If you are looking for a way to laugh in these perilous and frightful times, pick up a new book by the actor Denis Leary called "Why We Don't Suck: And How All of Us Need to Stop Being Such Partisan Little Bitches." The book is a satirical look at American politics and suggests that, going forward, only actors and entertainers should run for president. Among the actors listed by Leary as the "most trusted" by the American public and who might make a good president: Oprah Winfrey, Tom Hanks, Denzel Washington and Sandra Bullock.


I was heartened to see two Bakersfield police officers up on Panorama Drive early Saturday ticketing speeders as they raced toward Manor Drive. Meanwhile, down Manor in the urban forest park at the end of the bike path, members of Breakfast Rotary were busy cleaning up the litter.


"When my husband asked me do something creative for dinner, I drew a cute picture of a dog on a napkin and put it next to the pizza box."


Actor Wallace Shawn, a well-known character actor in both film and TV series ("Desperate Housewives," "The Incredibles," "Ally McBeal") was spotted shopping at a local Costco last week.


Congratulations to Terri Serban Agcaoili, who has taken a new job with the business development liaison team for Adventist Health. For the last two years, the energetic Agcaoili has headed marketing for the Alzheimer's Disease Association of Kern County.


My tidbit on the explosion of black widows in town triggered a few responses, including this one from George Meek: "Having lived many years in Westchester, I have seen several 'black widow' years. However, they always seem to be around. I can tell by the touch of their webs if it is a widow or not. Ugh! My neighbor, Wayne, mentioned all the 'widows' this year just the other day. For us, it has been a huge earwig year … everywhere."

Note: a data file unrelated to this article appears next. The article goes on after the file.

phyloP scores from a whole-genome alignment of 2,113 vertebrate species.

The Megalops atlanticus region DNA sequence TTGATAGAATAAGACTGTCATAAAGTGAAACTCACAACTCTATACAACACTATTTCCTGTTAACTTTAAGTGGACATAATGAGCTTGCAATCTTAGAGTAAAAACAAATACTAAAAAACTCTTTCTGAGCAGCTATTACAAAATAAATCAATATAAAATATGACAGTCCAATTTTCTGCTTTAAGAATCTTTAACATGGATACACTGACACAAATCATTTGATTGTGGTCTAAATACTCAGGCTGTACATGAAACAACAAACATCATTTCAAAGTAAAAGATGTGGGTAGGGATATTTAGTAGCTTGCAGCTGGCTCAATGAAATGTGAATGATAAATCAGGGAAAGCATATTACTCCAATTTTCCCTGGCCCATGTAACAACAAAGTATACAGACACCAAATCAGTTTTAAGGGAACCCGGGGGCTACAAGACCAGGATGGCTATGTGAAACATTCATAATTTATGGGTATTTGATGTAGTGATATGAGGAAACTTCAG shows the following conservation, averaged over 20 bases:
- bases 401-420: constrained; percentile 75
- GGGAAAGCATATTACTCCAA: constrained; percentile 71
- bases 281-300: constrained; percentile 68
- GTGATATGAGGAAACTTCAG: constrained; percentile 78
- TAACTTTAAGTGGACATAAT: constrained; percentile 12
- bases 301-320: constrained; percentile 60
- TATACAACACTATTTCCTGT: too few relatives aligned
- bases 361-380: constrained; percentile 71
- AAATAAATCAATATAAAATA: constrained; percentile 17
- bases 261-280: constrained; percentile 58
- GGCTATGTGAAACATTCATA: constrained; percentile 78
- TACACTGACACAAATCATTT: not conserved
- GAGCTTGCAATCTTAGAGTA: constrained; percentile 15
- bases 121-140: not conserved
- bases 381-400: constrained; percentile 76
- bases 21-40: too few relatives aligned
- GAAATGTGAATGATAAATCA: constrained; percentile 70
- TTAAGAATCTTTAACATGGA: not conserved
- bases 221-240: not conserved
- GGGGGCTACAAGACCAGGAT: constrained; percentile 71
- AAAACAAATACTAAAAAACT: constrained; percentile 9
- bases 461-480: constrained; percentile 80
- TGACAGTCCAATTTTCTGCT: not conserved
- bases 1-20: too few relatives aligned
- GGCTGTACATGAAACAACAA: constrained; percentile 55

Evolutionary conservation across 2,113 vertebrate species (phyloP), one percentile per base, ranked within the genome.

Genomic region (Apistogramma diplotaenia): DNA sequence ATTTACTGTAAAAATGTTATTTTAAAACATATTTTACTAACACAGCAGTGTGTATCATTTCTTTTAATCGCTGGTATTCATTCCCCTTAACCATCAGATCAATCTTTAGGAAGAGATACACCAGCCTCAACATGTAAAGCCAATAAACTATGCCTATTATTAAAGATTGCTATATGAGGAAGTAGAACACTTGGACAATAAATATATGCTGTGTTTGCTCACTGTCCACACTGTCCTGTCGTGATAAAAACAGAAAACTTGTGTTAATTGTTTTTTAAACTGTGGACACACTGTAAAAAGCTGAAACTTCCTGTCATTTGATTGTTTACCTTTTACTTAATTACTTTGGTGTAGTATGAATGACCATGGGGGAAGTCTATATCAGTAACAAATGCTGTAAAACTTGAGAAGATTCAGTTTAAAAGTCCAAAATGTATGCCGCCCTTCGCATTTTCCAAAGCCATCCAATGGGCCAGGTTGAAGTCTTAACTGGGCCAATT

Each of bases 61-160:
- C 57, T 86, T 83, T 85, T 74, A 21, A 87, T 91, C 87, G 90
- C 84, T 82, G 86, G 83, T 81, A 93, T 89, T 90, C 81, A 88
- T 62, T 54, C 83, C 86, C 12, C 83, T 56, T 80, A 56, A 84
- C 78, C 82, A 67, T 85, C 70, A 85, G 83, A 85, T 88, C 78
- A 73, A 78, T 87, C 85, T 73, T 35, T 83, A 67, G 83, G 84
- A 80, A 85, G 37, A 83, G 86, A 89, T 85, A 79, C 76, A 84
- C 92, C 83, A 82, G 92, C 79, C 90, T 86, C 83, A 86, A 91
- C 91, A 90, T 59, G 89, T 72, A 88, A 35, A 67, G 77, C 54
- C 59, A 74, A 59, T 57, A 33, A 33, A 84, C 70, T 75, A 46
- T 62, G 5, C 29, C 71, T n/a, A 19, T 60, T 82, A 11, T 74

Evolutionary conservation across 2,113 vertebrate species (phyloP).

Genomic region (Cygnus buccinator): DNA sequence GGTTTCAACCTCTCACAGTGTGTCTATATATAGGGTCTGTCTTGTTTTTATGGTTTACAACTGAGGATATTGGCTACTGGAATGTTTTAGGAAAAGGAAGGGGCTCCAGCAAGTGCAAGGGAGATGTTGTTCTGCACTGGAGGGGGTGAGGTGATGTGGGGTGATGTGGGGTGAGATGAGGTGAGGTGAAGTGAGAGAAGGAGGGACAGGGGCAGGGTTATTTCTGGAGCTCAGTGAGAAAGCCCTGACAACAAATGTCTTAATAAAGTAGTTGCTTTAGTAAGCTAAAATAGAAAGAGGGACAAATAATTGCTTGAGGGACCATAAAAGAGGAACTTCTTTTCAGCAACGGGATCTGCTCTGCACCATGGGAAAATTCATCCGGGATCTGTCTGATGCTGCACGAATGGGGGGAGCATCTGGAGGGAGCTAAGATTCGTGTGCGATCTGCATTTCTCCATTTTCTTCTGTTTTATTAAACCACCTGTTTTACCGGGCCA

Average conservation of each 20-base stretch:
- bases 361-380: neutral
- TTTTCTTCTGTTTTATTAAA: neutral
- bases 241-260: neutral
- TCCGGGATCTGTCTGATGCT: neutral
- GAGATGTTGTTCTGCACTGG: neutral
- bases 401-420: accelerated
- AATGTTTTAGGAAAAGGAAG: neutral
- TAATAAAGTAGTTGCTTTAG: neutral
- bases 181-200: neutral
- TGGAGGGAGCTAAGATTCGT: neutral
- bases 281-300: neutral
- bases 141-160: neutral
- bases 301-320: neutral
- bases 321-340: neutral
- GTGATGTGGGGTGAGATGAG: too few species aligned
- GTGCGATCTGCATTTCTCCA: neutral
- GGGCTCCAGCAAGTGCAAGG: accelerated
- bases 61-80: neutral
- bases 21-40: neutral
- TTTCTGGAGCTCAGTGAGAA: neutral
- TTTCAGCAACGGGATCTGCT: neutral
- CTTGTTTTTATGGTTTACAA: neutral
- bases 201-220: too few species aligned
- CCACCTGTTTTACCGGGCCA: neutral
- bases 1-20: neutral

Meek went on with another story about when he lived on A Street: "I used to take my young children out in the night with me armed with a flashlight and can of bug spray (the kind that puts out a high pressure spray for wasps). We would go around the house, they in their PJs, and were amazed at all the black widows under the windows, doors, furniture, shrubs, etc., that the flashlight would illuminate ... I would aim and spray the spider, watching with morbid fascination as it withered and dropped. Bam! It was great sport and my kids still remember it. These days, being able to afford a pest service really cuts the numbers plus I really do not enjoy going out a night without the kids ... maybe grandkids."


And Tom Haslebacher added this: "It was interesting to see your note about black widow spiders in Bakersfield. I have noticed an ever increasing population also. What is even more interesting is that we have a second home in the Sugarloaf area of Tulare County, and our elevation is about 5,000 feet. Up until this spring, we never saw black widows. We were even told that they are not found here. I can tell you for sure that they are everywhere up here now."

Email contributing columnist Richard Beene at rsbeene@yahoo.com. His work appears here on Wednesdays and Fridays; the views expressed are his own. Read more on his blog at BakersfieldObserved.com.

(1) comment

Tam Daras

Because we have pets, use no poison on spiders or other tiny critters. We let them eat other bugs and provide hotels for the roaches, whose numbers overwhelm the widows

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